Remote Employee Coverage

The Act generally defines a covered "employee" in the same manner as the Illinois Wage Payment and Collection Act. The Act does not specify a minimum threshold of hours worked in Illinois for coverage, nor does it require that an employee work for an Illinois-based company for coverage. This ambiguity prompted many questions, such as the coverage of remote employees working in Illinois for a company based out-of-state, remote employees working out-of-state for a company based in Illinois, and numerous permutations of a hybrid work model.

Recognizing the need to address remote employees, the proposed regulations define an employee as one who:

  • Works for an employer whose base of operations, regional office, or headquarters is in Illinois and that employee's work is primarily performed in Illinois; or
  • Primarily performs work in Illinois for an employer that performs substantial business in the state, markets its services in the state, or maintains a registered agent within the state of Illinois; or
  • Primarily performs work in Illinois and resides in Illinois.

When considering whether work is "primarily performed in Illinois," IDOL will consider the following factors: (a) the ratio of work performed in Illinois versus outside of Illinois; (b) whether the work performed in Illinois is isolated, temporary, or transitory; and (c) whether the work performed outside of Illinois is of the same nature or has the same duties of the work performed in Illinois.

Accrual and Carryover of Paid Leave

The Act allows employers to frontload or accrue paid leave over the benefit year. Per the proposed regulations, paid leave accrues at a rate of one hour for every 40 hours worked, but the calculation must be made on a fractional basis based on 15-minute work increments. For example, if an employee works for 75 hours in a biweekly pay period, they will accrue 1.875 hours of paid leave.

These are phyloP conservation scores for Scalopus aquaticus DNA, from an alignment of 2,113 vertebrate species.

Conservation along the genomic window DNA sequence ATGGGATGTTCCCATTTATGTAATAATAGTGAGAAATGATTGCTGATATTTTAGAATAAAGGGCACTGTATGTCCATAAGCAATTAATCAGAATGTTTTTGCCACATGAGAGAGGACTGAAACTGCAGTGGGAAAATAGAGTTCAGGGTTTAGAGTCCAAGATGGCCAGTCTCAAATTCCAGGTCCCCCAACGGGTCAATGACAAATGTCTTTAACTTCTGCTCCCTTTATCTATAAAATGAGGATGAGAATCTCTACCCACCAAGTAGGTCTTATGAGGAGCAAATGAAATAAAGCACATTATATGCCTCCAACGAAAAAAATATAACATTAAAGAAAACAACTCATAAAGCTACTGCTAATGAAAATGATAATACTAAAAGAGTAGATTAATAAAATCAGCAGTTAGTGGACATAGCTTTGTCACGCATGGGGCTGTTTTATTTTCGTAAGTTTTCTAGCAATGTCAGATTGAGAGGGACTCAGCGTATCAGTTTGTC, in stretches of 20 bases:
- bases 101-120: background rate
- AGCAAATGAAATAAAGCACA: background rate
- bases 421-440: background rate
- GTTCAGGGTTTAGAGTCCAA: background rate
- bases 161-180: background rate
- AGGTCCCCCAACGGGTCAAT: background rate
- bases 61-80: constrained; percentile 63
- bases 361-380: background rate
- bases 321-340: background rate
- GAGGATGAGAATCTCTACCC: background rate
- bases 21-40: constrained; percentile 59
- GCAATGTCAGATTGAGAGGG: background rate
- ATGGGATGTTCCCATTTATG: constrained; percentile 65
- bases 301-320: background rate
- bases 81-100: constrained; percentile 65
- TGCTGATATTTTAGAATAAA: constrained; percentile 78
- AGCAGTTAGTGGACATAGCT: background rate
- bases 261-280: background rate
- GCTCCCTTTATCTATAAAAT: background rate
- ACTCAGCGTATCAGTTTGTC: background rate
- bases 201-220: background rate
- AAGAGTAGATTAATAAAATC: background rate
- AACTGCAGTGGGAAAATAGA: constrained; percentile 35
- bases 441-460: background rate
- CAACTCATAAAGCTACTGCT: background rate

Under the proposed rule, employees will accrue leave faster than the law requires. For example, if an employee works 46 minutes, the employee will have access to leave accrued for a full hour; if the employee works 1h 1m, the employee will be considered to have worked 1h 15m. Unlike traditional rounding, which might round up or round down, the proposed regulations require that employers always round up, regardless of where on the "dividing line" the time worked exists.

Where paid leave is accrued, the Act indicates that "all" accrued but unused paid leave must carry over from one 12-month period to the next. Notably, the proposed regulations indicate that "[e]mployers may establish a reasonable policy . . . restricting employees' ability to carry over more than 80 hours of unused paid leave." At this point, the regulations do not provide any additional detail about the ability to impose a carryover cap.

Frontloading Paid Leave

In lieu of accruing paid leave as work is performed, employers may frontload the paid leave upon hire and at the beginning of each 12-month period thereafter. If an employer selects the frontload method, the proposed regulations indicate that the employer must give written notice to the employee informing the employee of the frontload amount before that frontload amount is granted. "Written" notice means a printed or printable communication in physical or electronic format, including a communication that is transmitted through electronic mail, text message, or a computer system or is otherwise sent or stored electronically.